The data copied to that VM (i.e. the pdf file or whatever you opened) must be considered leaked if the VM gets compromised via e.g. drive-by exploits. Agreed, it's limited to that data, but nevertheless an unexpected potential impact. And depending on your data it can be critical.
Well, that is why it is a distinct DispVM. If I open a legit PDF from my mail client in a DispVM (say dispvm1) and I open a non-legit URL in a DispVM, this will not be the same dispVM and thereby not leak the PDFs data. If the PDF itself is malicious, I most likely will not care about the leak. Only exception: A legit PDF gets infected and is then mailed to me. Usually that would allow the attacker to leak the PDF from the system it was send from in the first place.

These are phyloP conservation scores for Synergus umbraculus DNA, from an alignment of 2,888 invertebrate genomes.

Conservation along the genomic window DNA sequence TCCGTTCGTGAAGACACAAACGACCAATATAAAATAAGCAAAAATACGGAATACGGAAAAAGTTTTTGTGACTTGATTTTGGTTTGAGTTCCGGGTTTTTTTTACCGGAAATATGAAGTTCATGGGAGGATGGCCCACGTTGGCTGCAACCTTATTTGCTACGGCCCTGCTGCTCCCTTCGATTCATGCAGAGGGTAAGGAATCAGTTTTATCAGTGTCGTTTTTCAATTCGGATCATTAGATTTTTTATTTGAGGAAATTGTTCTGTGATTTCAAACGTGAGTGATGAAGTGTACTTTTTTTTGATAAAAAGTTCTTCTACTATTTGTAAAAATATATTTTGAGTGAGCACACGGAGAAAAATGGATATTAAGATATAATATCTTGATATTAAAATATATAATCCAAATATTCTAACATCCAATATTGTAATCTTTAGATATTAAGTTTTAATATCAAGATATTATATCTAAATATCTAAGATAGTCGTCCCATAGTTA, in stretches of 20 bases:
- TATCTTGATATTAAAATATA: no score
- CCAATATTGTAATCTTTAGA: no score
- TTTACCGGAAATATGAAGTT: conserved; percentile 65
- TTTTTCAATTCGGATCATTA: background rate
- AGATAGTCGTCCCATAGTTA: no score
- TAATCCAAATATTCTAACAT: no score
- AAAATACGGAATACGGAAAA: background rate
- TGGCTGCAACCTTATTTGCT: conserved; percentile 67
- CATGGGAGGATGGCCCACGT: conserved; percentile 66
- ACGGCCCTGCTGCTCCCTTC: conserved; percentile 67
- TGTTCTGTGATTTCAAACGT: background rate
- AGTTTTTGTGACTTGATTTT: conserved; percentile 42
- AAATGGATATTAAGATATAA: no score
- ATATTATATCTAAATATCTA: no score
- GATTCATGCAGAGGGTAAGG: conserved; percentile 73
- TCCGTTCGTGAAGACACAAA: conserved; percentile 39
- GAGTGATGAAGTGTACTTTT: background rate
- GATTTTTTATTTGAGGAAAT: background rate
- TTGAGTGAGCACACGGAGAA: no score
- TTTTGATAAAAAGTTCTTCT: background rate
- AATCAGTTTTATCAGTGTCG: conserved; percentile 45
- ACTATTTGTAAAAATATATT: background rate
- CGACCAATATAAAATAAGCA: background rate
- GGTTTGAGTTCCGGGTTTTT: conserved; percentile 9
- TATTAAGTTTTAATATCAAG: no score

From a usability point of view you'll also get annoyed if you cannot print in dispVMs just because your firewall rules allowing connectivity to your printer aren't inherited, but those to allowing connectivity to the internet suddenly are in place.
agreed, basically.

Btw inheriting netVMs makes a lot of sense if you imagine one Tor proxy VM and one directly connected one. So a dispVM from a Tor connected VM would spawn a direct internet connection in your case... Currently it fortunately does not.

Well, I was actually suprised that there is more than 1 DispVM. Do the child-DispVMs use the fedora-23-dvm template as well?

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